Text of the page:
If this seems like non-news to you, then you probably don't know me in real life. I got a new purse. It's epic. This is it:
|By Kipling USA via Zappos|
OK, OK, Martha, it's really a bag and not a purse. Fine. I'm fine with that. And I definitely got rid of that stupid gorilla immediately (Maggie loves it). I get that the monkey is probably an indication that this
I see you scratching your head about this. Why am I writing an entire post about this perfectly normal, not particularly amazing
I have carried a City Lights Bookstore book bag as a purse for the last fourteen years. Fourteen years.
|Just like this one.|
Back in the summer of 1999 (2000? Memory does not serve, that's how long it's been), I was (still, again) in college and my parents took me and my brother to San Francisco on a family vacation. We OF COURSE went to the City Lights Bookstore, and I bought what would become the first in a string of black canvas book bags.
City Lights was opened in 1953 by Lawrence Ferlinghetti, a beat poet and small publisher. He and the store gained huge fame in 1957 after the City Lights Publishers Pocket Poets Series published Allen Ginsberg's Howl and Other Poems and became embroiled in an obscenity case. The case was precedent-setting as Ferlinghetti was exonerated and the court decreed that any work with "the slightest redeeming social importance" should be protected under the First Amendment's free speech clause.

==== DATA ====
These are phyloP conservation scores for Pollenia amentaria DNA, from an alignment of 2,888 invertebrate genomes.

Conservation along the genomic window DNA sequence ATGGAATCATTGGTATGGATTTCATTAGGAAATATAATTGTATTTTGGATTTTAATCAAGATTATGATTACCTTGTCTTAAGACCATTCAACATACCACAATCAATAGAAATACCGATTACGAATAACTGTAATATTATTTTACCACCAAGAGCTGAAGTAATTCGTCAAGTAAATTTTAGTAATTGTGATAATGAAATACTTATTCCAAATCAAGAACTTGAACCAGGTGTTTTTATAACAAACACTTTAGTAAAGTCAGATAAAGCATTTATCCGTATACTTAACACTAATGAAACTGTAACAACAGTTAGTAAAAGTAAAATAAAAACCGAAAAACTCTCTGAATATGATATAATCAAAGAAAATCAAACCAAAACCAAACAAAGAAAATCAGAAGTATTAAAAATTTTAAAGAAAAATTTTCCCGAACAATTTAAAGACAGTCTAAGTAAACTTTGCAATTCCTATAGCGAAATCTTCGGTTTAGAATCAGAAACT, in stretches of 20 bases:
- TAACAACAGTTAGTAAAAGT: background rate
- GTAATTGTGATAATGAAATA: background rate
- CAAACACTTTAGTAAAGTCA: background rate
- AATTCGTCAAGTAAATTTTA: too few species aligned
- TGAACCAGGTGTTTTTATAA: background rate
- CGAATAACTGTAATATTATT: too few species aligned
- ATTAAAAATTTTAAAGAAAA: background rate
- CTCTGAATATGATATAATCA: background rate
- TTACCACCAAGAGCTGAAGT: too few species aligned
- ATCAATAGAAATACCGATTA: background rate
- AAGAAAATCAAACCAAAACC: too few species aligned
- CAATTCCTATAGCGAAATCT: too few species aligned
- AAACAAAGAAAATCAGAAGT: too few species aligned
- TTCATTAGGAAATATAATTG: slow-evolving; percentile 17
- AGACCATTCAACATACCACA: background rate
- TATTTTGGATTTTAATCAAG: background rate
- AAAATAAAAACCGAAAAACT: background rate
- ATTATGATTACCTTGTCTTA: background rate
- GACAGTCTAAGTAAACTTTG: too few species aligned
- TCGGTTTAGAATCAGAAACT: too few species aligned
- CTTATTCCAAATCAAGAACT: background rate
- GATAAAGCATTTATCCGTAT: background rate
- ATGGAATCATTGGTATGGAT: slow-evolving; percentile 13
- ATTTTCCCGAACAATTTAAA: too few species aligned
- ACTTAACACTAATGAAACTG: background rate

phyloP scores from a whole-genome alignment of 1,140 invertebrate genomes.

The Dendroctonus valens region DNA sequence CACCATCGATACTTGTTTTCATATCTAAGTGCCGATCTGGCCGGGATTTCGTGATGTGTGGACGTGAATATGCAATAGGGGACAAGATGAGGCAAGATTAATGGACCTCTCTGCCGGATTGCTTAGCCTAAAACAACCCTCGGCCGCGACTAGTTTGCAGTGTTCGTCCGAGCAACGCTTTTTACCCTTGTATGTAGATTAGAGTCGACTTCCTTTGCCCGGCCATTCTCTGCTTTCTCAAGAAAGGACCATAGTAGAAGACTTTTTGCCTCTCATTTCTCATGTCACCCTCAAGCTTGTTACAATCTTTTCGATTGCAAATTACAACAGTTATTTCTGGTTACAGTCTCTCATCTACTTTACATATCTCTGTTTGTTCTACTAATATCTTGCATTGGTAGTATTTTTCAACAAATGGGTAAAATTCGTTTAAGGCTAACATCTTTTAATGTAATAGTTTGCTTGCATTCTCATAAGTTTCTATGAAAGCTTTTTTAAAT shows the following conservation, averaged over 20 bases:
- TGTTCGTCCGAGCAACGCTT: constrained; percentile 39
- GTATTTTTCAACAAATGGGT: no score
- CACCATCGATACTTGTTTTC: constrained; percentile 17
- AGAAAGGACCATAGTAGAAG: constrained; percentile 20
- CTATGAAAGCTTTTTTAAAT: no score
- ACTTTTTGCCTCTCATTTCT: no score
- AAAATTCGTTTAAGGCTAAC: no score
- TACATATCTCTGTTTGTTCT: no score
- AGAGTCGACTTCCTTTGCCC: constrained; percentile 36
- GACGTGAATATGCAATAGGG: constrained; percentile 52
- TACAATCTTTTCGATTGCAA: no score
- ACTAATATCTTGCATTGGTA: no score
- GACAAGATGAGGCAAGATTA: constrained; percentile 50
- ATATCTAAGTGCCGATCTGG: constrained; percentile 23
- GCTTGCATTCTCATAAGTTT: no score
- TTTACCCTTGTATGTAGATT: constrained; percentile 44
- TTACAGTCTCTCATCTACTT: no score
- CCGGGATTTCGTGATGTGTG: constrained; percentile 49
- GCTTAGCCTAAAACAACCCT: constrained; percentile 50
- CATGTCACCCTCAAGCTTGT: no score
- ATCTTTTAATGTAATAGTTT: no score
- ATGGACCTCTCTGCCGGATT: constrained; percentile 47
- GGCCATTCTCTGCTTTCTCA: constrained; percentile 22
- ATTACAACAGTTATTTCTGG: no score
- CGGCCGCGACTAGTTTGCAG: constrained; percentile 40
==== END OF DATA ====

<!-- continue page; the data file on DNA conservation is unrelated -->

In the 50s, the Beats hung out at City Lights, and later, many of the primary characters of San Francisco's counterculture used the bookstore as a gathering place.
|Bob Donlin, Neal Cassady, Allen Ginsberg, Robert Lavigne, and Lawrence Ferlinghetti in 1955. |
Photo by Peter Orlovsky, c/o Allen Ginsberg's estate.
|Beats and other artists at City Lights in 1965, jimmarshallphotographyllc.com|
|Robbie Roberston, Michael McClure, Bob Dylan, Allen Ginsberg at City Lights, 1965|
When my purse was stolen from the university library and recovered in a nearby ditch, it was that City Lights bag (I was more glad to get the bag back than my wallet. The money and bank card were gone anyway). When I was a school teacher in Oklahoma, I carried that bag. When we moved to Boston - well maybe by then I was on the second, replacement bag after the first one faded and got holes in the bottom corners. When the girls were babies, I carried extra wipes and diapers and then extra pairs of underpants in the third replacement bag. When the straps broke from the abuse, I just used a safety pin to hold them together - so punk rock!
But the third bag has finally reached the point of looking like it belongs to a homeless person. It's been safety pinned twice and the holes are getting too big to hold in all the gum, loose change, and random hair barrettes in the bottom of my bag. It is, truly, beat.
Perhaps it's time to move on. I have grey hairs and children and a mortgage. I probably should at least have a bag with a zipper instead of a Velcro strip to close it. Maybe I'm fooling myself and my safety pin is more pitiful than punk. Can you be too old to be punk? I don't know, let's ask Iggy Pop. He, too, is looking pretty gnarly lately.
So, I got online and bought myself a
It's heaven to be married to someone who gets you.
|Can I be anti-consumer culture and still want to buy this shirt?|